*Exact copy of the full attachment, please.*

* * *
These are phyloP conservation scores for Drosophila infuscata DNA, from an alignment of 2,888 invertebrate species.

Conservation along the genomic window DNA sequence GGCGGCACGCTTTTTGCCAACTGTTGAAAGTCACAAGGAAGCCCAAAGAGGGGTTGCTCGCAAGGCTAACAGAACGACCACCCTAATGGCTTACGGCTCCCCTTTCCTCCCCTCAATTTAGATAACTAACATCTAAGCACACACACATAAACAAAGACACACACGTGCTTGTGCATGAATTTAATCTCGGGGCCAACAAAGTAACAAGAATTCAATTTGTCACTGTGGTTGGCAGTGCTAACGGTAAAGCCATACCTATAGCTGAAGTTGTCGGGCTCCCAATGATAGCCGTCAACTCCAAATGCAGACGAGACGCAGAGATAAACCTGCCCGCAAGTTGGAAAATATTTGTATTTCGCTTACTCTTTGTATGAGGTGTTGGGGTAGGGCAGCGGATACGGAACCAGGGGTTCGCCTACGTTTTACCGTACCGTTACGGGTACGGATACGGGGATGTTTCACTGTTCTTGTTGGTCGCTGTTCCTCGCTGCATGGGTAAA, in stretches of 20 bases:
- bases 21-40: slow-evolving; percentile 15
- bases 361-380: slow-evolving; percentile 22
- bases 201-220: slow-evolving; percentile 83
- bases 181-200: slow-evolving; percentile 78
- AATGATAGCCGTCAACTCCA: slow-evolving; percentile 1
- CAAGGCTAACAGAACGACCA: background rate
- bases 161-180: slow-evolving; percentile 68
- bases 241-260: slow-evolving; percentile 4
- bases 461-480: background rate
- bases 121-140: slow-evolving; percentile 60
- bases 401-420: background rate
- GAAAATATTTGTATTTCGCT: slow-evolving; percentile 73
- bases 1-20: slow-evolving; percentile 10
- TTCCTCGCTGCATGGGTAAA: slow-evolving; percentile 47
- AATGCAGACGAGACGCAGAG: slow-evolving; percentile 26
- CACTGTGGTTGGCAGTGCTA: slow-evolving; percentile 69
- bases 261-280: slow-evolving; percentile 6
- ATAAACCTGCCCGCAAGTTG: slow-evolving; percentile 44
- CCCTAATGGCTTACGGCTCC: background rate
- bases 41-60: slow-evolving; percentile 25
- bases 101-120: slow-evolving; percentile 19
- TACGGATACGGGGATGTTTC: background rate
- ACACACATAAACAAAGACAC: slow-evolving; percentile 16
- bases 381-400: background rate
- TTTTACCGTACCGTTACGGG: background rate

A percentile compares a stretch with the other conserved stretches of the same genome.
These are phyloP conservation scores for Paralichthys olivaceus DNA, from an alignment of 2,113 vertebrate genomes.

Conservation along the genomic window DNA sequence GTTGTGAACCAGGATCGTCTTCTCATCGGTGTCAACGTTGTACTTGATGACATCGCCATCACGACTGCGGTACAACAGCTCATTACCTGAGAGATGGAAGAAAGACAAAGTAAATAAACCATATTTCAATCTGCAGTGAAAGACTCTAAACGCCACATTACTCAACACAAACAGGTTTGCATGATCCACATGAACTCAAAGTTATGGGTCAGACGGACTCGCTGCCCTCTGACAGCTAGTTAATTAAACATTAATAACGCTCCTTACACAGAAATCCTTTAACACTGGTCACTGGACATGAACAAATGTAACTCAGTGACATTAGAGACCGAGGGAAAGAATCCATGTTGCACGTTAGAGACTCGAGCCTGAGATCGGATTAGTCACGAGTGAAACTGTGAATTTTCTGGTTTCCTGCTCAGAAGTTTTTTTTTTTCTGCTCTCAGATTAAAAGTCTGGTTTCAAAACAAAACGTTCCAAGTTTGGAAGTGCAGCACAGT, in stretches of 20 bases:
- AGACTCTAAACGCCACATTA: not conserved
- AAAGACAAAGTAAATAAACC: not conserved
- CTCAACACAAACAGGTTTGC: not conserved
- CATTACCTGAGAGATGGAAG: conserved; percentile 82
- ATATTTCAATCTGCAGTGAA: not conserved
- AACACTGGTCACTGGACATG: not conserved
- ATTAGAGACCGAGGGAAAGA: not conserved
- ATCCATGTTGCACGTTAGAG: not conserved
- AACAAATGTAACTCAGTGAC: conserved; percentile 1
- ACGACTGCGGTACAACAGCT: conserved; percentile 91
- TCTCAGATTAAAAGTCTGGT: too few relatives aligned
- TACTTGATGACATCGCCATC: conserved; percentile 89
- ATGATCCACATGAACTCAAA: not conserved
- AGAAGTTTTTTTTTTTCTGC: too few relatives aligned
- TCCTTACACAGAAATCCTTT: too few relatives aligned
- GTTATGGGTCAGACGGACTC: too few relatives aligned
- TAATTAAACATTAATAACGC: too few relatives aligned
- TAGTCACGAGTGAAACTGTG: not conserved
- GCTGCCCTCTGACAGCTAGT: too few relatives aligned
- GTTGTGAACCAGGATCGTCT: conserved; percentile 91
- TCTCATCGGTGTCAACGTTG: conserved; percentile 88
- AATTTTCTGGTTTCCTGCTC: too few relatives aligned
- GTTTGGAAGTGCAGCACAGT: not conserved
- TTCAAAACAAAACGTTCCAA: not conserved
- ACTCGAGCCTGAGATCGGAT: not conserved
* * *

These are phyloP conservation scores for Drosophila infuscata DNA, from an alignment of 2,888 invertebrate species.

Conservation along the genomic window DNA sequence GGCGGCACGCTTTTTGCCAACTGTTGAAAGTCACAAGGAAGCCCAAAGAGGGGTTGCTCGCAAGGCTAACAGAACGACCACCCTAATGGCTTACGGCTCCCCTTTCCTCCCCTCAATTTAGATAACTAACATCTAAGCACACACACATAAACAAAGACACACACGTGCTTGTGCATGAATTTAATCTCGGGGCCAACAAAGTAACAAGAATTCAATTTGTCACTGTGGTTGGCAGTGCTAACGGTAAAGCCATACCTATAGCTGAAGTTGTCGGGCTCCCAATGATAGCCGTCAACTCCAAATGCAGACGAGACGCAGAGATAAACCTGCCCGCAAGTTGGAAAATATTTGTATTTCGCTTACTCTTTGTATGAGGTGTTGGGGTAGGGCAGCGGATACGGAACCAGGGGTTCGCCTACGTTTTACCGTACCGTTACGGGTACGGATACGGGGATGTTTCACTGTTCTTGTTGGTCGCTGTTCCTCGCTGCATGGGTAAA, in stretches of 20 bases:
- bases 21-40: slow-evolving; percentile 15
- bases 361-380: slow-evolving; percentile 22
- bases 201-220: slow-evolving; percentile 83
- bases 181-200: slow-evolving; percentile 78
- AATGATAGCCGTCAACTCCA: slow-evolving; percentile 1
- CAAGGCTAACAGAACGACCA: background rate
- bases 161-180: slow-evolving; percentile 68
- bases 241-260: slow-evolving; percentile 4
- bases 461-480: background rate
- bases 121-140: slow-evolving; percentile 60
- bases 401-420: background rate
- GAAAATATTTGTATTTCGCT: slow-evolving; percentile 73
- bases 1-20: slow-evolving; percentile 10
- TTCCTCGCTGCATGGGTAAA: slow-evolving; percentile 47
- AATGCAGACGAGACGCAGAG: slow-evolving; percentile 26
- CACTGTGGTTGGCAGTGCTA: slow-evolving; percentile 69
- bases 261-280: slow-evolving; percentile 6
- ATAAACCTGCCCGCAAGTTG: slow-evolving; percentile 44
- CCCTAATGGCTTACGGCTCC: background rate
- bases 41-60: slow-evolving; percentile 25
- bases 101-120: slow-evolving; percentile 19
- TACGGATACGGGGATGTTTC: background rate
- ACACACATAAACAAAGACAC: slow-evolving; percentile 16
- bases 381-400: background rate
- TTTTACCGTACCGTTACGGG: background rate

A percentile compares a stretch with the other conserved stretches of the same genome.
These are phyloP conservation scores for Paralichthys olivaceus DNA, from an alignment of 2,113 vertebrate genomes.

Conservation along the genomic window DNA sequence GTTGTGAACCAGGATCGTCTTCTCATCGGTGTCAACGTTGTACTTGATGACATCGCCATCACGACTGCGGTACAACAGCTCATTACCTGAGAGATGGAAGAAAGACAAAGTAAATAAACCATATTTCAATCTGCAGTGAAAGACTCTAAACGCCACATTACTCAACACAAACAGGTTTGCATGATCCACATGAACTCAAAGTTATGGGTCAGACGGACTCGCTGCCCTCTGACAGCTAGTTAATTAAACATTAATAACGCTCCTTACACAGAAATCCTTTAACACTGGTCACTGGACATGAACAAATGTAACTCAGTGACATTAGAGACCGAGGGAAAGAATCCATGTTGCACGTTAGAGACTCGAGCCTGAGATCGGATTAGTCACGAGTGAAACTGTGAATTTTCTGGTTTCCTGCTCAGAAGTTTTTTTTTTTCTGCTCTCAGATTAAAAGTCTGGTTTCAAAACAAAACGTTCCAAGTTTGGAAGTGCAGCACAGT, in stretches of 20 bases:
- AGACTCTAAACGCCACATTA: not conserved
- AAAGACAAAGTAAATAAACC: not conserved
- CTCAACACAAACAGGTTTGC: not conserved
- CATTACCTGAGAGATGGAAG: conserved; percentile 82
- ATATTTCAATCTGCAGTGAA: not conserved
- AACACTGGTCACTGGACATG: not conserved
- ATTAGAGACCGAGGGAAAGA: not conserved
- ATCCATGTTGCACGTTAGAG: not conserved
- AACAAATGTAACTCAGTGAC: conserved; percentile 1
- ACGACTGCGGTACAACAGCT: conserved; percentile 91
- TCTCAGATTAAAAGTCTGGT: too few relatives aligned
- TACTTGATGACATCGCCATC: conserved; percentile 89
- ATGATCCACATGAACTCAAA: not conserved
- AGAAGTTTTTTTTTTTCTGC: too few relatives aligned
- TCCTTACACAGAAATCCTTT: too few relatives aligned
- GTTATGGGTCAGACGGACTC: too few relatives aligned
- TAATTAAACATTAATAACGC: too few relatives aligned
- TAGTCACGAGTGAAACTGTG: not conserved
- GCTGCCCTCTGACAGCTAGT: too few relatives aligned
- GTTGTGAACCAGGATCGTCT: conserved; percentile 91
- TCTCATCGGTGTCAACGTTG: conserved; percentile 88
- AATTTTCTGGTTTCCTGCTC: too few relatives aligned
- GTTTGGAAGTGCAGCACAGT: not conserved
- TTCAAAACAAAACGTTCCAA: not conserved
- ACTCGAGCCTGAGATCGGAT: not conserved